Port to vote on ‘phase 1’ waterfront project design

Plans include 13 mixed-use buildings, vendor market, central plaza

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Cutline goes here and here and here and here and here and here and here and here. (Contributed illustration courtesy of the Port of Camas-Washougal)

Port of Camas-Washougal commissioners are set to approve the first phase of the Port’s waterfront development plans at their Dec. 16 board meeting.

Roy Kim, of RKm Development, the project’s lead developer, and Matt Brown of Portland-based YBA Architects presented their latest plan for the first phase of the Waterfront at Parkers Landing at the Port’s Dec. 2 meeting.

“We’re very excited to come to this point and to be able to narrow it down to one plan,” Kim said. “We’ve spent time gathering input from the community and getting to know the community – not just by looking at things online but by actually going to various meetings, talking to individual people and small groups. We’re thrilled that we’re here and able to give this update and continue on.”

Brown dubbed the latest plan “Option D1,” following the previous “A,” “B,” “C” and “D” versions released earlier this year to elicit feedback from the public.

“It’s been a long process, but the steps you’ve gone through to include our community and their input have been incredible,” Port Commissioner Larry Keister told Kim and Brown. “It’s the community’s project, and I think you’ve really represented what the community would like to see.”

The plan includes 13 mixed-use buildings for retail, residential and/or industrial use; an amphitheater or performing arts space in the waterfront’s cove; two principal north-south streets; a small traffic roundabout on the southeast corner; a view tower; a vendor market; a central plaza; and a main street running east and west along the waterfront’s edge that could be closed off for festivals or other events.

“You can see that we crystallized some of the big ideas from the previous iterations,” Brown said. “There’s some slight modifications from ‘Option D.’ We’ve got direct connections from the (Highway 14) roundabout and improved parking connections to the existing sites that would benefit those sites. You can see how these buildings are starting to look more real and believable in terms of particular building footprints and suggestion of entries and passages, etcetera. We’ve also refined the footprints of the smaller buildings in between the main street and the waterfront edge.”

The first phase will include the three main streets, the mini-roundabout and four of the bigger buildings near the waterfront.

“There’s been a lot of discussion about, ‘What we do first?'” Brown said. “The intent here is to realize a lot of the significant streets and improvements in terms of the infrastructure, and then build some of the more significant mixed-use buildings on the waterfront first, and build enough of them that we create a nucleus so this thing really gets off the ground adequately and creates enough buzz and energy that other phases can then follow. (We’d) build out some of the principal streets and the roundabout so the bones are there, people can see it, drive through it, feel it.”

Pickleball players want a piece of the action

At the Dec. 2 meeting, Washougal residents Harrison Roberts and Mike Wolfe asked the Port commissioners to consider adding a 12-court indoor pickleball facility to the waterfront development.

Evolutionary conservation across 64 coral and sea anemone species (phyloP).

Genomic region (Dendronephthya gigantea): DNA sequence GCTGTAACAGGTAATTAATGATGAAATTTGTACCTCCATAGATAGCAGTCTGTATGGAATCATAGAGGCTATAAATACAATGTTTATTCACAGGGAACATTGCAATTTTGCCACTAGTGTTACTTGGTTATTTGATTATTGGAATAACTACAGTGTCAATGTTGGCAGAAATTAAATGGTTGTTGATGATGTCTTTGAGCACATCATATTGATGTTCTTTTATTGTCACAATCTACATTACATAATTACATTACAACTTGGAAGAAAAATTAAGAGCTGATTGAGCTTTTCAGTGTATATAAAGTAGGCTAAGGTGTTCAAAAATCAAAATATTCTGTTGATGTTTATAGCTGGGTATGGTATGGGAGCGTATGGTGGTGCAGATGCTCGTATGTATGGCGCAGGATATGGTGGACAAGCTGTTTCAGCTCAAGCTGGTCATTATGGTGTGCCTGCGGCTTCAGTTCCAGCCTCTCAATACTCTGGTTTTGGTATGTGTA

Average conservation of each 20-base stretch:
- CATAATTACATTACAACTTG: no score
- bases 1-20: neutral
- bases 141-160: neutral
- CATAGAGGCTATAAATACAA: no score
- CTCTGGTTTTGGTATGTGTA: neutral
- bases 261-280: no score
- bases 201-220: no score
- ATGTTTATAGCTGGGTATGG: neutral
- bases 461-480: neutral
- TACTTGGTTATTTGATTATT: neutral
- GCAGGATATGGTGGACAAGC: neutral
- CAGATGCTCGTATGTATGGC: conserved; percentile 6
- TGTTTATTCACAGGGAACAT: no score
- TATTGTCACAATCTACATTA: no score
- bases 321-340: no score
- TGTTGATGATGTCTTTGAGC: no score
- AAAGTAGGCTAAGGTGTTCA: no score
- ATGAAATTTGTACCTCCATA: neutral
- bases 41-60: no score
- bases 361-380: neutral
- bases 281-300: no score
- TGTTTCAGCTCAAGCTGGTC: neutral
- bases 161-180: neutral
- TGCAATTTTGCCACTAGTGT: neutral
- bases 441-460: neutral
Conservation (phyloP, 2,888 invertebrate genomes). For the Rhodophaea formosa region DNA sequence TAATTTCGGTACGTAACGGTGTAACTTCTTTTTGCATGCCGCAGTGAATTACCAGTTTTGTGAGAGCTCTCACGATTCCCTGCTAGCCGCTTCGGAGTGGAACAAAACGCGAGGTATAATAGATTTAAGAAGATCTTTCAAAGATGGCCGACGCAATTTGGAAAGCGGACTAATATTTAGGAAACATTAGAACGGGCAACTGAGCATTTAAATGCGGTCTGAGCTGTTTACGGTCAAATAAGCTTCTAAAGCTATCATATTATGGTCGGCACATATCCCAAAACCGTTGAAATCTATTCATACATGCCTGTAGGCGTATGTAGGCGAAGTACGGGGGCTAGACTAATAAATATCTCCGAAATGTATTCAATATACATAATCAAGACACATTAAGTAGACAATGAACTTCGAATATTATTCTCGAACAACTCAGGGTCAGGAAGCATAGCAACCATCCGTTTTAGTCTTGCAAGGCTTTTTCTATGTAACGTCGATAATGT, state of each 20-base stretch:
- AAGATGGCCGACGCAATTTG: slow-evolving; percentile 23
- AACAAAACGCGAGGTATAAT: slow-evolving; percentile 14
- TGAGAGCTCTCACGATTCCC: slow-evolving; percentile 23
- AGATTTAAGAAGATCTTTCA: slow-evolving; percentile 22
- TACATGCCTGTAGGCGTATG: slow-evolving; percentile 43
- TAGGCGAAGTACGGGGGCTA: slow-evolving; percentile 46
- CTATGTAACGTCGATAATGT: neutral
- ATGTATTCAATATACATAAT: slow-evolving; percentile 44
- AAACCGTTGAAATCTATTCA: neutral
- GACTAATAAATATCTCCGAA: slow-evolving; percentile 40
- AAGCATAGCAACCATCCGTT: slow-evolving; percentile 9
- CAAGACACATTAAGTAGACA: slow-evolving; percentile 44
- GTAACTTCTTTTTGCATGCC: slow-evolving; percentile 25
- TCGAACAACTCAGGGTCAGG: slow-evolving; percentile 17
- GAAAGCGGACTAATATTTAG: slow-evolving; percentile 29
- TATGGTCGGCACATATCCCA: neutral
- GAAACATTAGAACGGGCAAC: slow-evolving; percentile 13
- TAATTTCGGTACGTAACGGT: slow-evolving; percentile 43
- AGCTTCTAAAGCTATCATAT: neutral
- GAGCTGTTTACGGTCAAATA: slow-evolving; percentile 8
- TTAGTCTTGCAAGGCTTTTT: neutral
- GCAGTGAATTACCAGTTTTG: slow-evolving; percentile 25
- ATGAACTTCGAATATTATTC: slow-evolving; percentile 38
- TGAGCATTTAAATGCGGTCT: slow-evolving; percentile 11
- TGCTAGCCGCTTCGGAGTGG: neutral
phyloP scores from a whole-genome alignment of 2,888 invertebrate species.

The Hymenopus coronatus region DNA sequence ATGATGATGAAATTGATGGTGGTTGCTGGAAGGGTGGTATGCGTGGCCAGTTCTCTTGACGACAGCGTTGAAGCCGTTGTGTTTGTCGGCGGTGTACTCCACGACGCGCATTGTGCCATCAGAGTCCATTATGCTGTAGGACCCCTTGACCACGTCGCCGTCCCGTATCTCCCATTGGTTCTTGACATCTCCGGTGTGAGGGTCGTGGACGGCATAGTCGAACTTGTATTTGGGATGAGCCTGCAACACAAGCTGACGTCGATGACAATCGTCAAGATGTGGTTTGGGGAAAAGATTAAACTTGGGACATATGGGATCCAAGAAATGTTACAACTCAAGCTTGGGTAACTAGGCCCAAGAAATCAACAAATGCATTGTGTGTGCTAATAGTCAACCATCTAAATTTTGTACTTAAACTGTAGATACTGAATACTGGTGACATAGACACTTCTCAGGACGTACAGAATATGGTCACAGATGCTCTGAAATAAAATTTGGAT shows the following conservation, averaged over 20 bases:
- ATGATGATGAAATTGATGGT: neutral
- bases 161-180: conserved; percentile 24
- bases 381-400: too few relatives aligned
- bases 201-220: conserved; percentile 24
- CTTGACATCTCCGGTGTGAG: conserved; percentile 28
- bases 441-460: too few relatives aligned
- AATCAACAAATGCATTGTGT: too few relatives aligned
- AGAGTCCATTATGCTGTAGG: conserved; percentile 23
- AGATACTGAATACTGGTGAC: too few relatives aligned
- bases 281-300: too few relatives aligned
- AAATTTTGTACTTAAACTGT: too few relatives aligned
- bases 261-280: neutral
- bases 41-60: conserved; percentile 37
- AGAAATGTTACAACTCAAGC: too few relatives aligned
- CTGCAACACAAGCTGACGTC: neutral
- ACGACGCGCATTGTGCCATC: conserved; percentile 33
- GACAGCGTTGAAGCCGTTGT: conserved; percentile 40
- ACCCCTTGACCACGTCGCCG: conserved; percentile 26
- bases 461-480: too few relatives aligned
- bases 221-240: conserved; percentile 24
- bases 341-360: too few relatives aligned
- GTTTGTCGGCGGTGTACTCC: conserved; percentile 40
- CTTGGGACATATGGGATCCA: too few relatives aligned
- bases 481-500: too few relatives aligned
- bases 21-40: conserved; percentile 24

“The thing about the game is anybody can play it,” said Roberts, who retired in 2017 after a 26-year career as a builder for the city of Washougal. “The rules are simple. The sport is highly contagious. Once you get playing it, you can’t stop.”

Wolfe, a retired firefighter, and a group of local pickleballers convinced the city of Washougal to turn two dilapidated, unusable tennis courts at Hathaway Park into six pickleball playing surfaces in 2011. He then founded the Columbia River Pickleball Club, which now sports more than 400 members, many of whom play daily at the Washougal courts.

“We have 40, 45 people at Hathaway Park every nice day in the summer, and it’s growing all the time,” Wolfe said. “(But those courts) aren’t usable in winter. One of those buildings that’s back away from the waterfront would be a perfect place to do this.”

Wolfe and Roberts said they believe an indoor pickleball facility would provide a variety of financial benefits and pointed out that pickleball is the fastest-growing sport in the United States, with more than 2.8 million registered players and a 12-percent increase in players over the past year, according to the Sports & Fitness Industry Association.

“Pickleball will give us a steady flow of traffic to depend on for our local businesses,” Roberts said. “This is not just a weekend game. Pickleball is played seven days a week indoors and outdoors. If we had a facility with indoor pickleball courts, you’d have (people) coming in there continuously to play pickleball and spend money. Organized pickleball tournaments are a big draw and generate large amounts of revenue. They generally last two to three days, and players will come in from other states to compete, creating multiple visits to our local retail trades. It’s not only on the waterfront – it will help other existing businesses in the area. A large facility like this can produce large sums of money if managed properly.”

He said the game tends to attract players between the ages of 45 and 80.

“They have money to spend, so let’s help them spend it,” Roberts said.

Keister told Roberts and Wolfe their pickleball plan was “an interesting concept,” and that Port staff members would like to gather more information – and possibly meet with them at a later date – to further discuss the topic.